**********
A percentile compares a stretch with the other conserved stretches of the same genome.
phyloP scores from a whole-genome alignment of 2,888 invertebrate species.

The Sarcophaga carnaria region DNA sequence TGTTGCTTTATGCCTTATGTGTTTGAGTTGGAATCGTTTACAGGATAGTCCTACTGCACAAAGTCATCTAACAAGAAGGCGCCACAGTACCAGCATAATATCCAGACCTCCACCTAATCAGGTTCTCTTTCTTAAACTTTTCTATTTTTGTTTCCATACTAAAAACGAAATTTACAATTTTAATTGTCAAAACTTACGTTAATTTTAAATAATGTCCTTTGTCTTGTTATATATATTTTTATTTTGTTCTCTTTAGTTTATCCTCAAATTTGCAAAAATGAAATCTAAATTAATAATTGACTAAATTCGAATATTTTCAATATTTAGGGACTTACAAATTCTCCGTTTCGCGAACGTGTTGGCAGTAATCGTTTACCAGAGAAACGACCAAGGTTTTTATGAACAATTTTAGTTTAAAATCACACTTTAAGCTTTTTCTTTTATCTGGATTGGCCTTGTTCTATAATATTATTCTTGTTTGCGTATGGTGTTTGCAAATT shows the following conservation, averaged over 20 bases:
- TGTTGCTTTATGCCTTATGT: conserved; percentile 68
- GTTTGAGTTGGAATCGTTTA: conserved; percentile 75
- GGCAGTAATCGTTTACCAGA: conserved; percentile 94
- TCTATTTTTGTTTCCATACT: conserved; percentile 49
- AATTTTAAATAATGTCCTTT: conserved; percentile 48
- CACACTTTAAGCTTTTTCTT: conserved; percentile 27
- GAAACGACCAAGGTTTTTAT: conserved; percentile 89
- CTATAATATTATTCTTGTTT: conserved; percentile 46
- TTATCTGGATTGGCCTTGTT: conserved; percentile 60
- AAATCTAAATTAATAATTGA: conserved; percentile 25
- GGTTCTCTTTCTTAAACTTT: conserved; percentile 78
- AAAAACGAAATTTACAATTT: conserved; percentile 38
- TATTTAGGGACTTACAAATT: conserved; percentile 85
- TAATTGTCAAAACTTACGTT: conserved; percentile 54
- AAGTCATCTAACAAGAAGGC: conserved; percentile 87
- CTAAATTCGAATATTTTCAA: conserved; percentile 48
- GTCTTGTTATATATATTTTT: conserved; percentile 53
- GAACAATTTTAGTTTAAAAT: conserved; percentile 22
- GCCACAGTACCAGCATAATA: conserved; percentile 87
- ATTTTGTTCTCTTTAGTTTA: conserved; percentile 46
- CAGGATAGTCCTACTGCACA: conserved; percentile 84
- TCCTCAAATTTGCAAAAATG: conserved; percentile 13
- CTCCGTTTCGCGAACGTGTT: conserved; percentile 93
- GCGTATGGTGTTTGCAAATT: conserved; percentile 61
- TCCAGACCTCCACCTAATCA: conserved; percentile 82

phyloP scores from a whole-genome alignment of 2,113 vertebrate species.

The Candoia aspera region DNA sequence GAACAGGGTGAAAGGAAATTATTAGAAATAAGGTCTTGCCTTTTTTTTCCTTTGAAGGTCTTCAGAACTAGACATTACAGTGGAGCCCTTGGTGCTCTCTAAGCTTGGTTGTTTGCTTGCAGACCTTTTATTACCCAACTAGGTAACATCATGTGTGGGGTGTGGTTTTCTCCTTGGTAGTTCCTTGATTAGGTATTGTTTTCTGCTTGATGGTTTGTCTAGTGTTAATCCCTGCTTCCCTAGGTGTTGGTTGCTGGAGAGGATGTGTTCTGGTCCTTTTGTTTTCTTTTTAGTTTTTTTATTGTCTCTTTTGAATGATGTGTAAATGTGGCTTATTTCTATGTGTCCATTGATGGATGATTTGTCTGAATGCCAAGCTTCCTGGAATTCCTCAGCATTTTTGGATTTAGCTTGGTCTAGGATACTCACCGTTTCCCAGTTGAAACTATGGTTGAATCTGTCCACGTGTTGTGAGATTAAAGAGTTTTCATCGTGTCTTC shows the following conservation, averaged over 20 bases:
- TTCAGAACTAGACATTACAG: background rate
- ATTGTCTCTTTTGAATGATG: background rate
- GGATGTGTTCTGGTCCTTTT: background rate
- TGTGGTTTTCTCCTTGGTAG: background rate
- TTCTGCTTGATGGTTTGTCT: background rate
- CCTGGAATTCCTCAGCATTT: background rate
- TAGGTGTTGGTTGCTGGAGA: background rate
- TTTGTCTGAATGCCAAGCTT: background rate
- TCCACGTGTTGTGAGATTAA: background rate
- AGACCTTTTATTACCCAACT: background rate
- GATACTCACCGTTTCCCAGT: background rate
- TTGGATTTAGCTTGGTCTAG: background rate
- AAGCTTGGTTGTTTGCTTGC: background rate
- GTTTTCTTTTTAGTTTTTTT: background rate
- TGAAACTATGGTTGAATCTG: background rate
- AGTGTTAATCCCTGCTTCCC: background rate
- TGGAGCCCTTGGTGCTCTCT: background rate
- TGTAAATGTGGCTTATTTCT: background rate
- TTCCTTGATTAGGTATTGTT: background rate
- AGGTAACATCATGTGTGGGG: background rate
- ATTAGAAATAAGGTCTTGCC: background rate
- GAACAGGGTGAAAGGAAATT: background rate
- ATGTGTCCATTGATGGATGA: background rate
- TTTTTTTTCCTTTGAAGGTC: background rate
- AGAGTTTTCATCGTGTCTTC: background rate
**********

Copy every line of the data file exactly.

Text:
A percentile compares a stretch with the other conserved stretches of the same genome.
phyloP scores from a whole-genome alignment of 2,888 invertebrate species.

The Sarcophaga carnaria region DNA sequence TGTTGCTTTATGCCTTATGTGTTTGAGTTGGAATCGTTTACAGGATAGTCCTACTGCACAAAGTCATCTAACAAGAAGGCGCCACAGTACCAGCATAATATCCAGACCTCCACCTAATCAGGTTCTCTTTCTTAAACTTTTCTATTTTTGTTTCCATACTAAAAACGAAATTTACAATTTTAATTGTCAAAACTTACGTTAATTTTAAATAATGTCCTTTGTCTTGTTATATATATTTTTATTTTGTTCTCTTTAGTTTATCCTCAAATTTGCAAAAATGAAATCTAAATTAATAATTGACTAAATTCGAATATTTTCAATATTTAGGGACTTACAAATTCTCCGTTTCGCGAACGTGTTGGCAGTAATCGTTTACCAGAGAAACGACCAAGGTTTTTATGAACAATTTTAGTTTAAAATCACACTTTAAGCTTTTTCTTTTATCTGGATTGGCCTTGTTCTATAATATTATTCTTGTTTGCGTATGGTGTTTGCAAATT shows the following conservation, averaged over 20 bases:
- TGTTGCTTTATGCCTTATGT: conserved; percentile 68
- GTTTGAGTTGGAATCGTTTA: conserved; percentile 75
- GGCAGTAATCGTTTACCAGA: conserved; percentile 94
- TCTATTTTTGTTTCCATACT: conserved; percentile 49
- AATTTTAAATAATGTCCTTT: conserved; percentile 48
- CACACTTTAAGCTTTTTCTT: conserved; percentile 27
- GAAACGACCAAGGTTTTTAT: conserved; percentile 89
- CTATAATATTATTCTTGTTT: conserved; percentile 46
- TTATCTGGATTGGCCTTGTT: conserved; percentile 60
- AAATCTAAATTAATAATTGA: conserved; percentile 25
- GGTTCTCTTTCTTAAACTTT: conserved; percentile 78
- AAAAACGAAATTTACAATTT: conserved; percentile 38
- TATTTAGGGACTTACAAATT: conserved; percentile 85
- TAATTGTCAAAACTTACGTT: conserved; percentile 54
- AAGTCATCTAACAAGAAGGC: conserved; percentile 87
- CTAAATTCGAATATTTTCAA: conserved; percentile 48
- GTCTTGTTATATATATTTTT: conserved; percentile 53
- GAACAATTTTAGTTTAAAAT: conserved; percentile 22
- GCCACAGTACCAGCATAATA: conserved; percentile 87
- ATTTTGTTCTCTTTAGTTTA: conserved; percentile 46
- CAGGATAGTCCTACTGCACA: conserved; percentile 84
- TCCTCAAATTTGCAAAAATG: conserved; percentile 13
- CTCCGTTTCGCGAACGTGTT: conserved; percentile 93
- GCGTATGGTGTTTGCAAATT: conserved; percentile 61
- TCCAGACCTCCACCTAATCA: conserved; percentile 82

phyloP scores from a whole-genome alignment of 2,113 vertebrate species.

The Candoia aspera region DNA sequence GAACAGGGTGAAAGGAAATTATTAGAAATAAGGTCTTGCCTTTTTTTTCCTTTGAAGGTCTTCAGAACTAGACATTACAGTGGAGCCCTTGGTGCTCTCTAAGCTTGGTTGTTTGCTTGCAGACCTTTTATTACCCAACTAGGTAACATCATGTGTGGGGTGTGGTTTTCTCCTTGGTAGTTCCTTGATTAGGTATTGTTTTCTGCTTGATGGTTTGTCTAGTGTTAATCCCTGCTTCCCTAGGTGTTGGTTGCTGGAGAGGATGTGTTCTGGTCCTTTTGTTTTCTTTTTAGTTTTTTTATTGTCTCTTTTGAATGATGTGTAAATGTGGCTTATTTCTATGTGTCCATTGATGGATGATTTGTCTGAATGCCAAGCTTCCTGGAATTCCTCAGCATTTTTGGATTTAGCTTGGTCTAGGATACTCACCGTTTCCCAGTTGAAACTATGGTTGAATCTGTCCACGTGTTGTGAGATTAAAGAGTTTTCATCGTGTCTTC shows the following conservation, averaged over 20 bases:
- TTCAGAACTAGACATTACAG: background rate
- ATTGTCTCTTTTGAATGATG: background rate
- GGATGTGTTCTGGTCCTTTT: background rate
- TGTGGTTTTCTCCTTGGTAG: background rate
- TTCTGCTTGATGGTTTGTCT: background rate
- CCTGGAATTCCTCAGCATTT: background rate
- TAGGTGTTGGTTGCTGGAGA: background rate
- TTTGTCTGAATGCCAAGCTT: background rate
- TCCACGTGTTGTGAGATTAA: background rate
- AGACCTTTTATTACCCAACT: background rate
- GATACTCACCGTTTCCCAGT: background rate
- TTGGATTTAGCTTGGTCTAG: background rate
- AAGCTTGGTTGTTTGCTTGC: background rate
- GTTTTCTTTTTAGTTTTTTT: background rate
- TGAAACTATGGTTGAATCTG: background rate
- AGTGTTAATCCCTGCTTCCC: background rate
- TGGAGCCCTTGGTGCTCTCT: background rate
- TGTAAATGTGGCTTATTTCT: background rate
- TTCCTTGATTAGGTATTGTT: background rate
- AGGTAACATCATGTGTGGGG: background rate
- ATTAGAAATAAGGTCTTGCC: background rate
- GAACAGGGTGAAAGGAAATT: background rate
- ATGTGTCCATTGATGGATGA: background rate
- TTTTTTTTCCTTTGAAGGTC: background rate
- AGAGTTTTCATCGTGTCTTC: background rate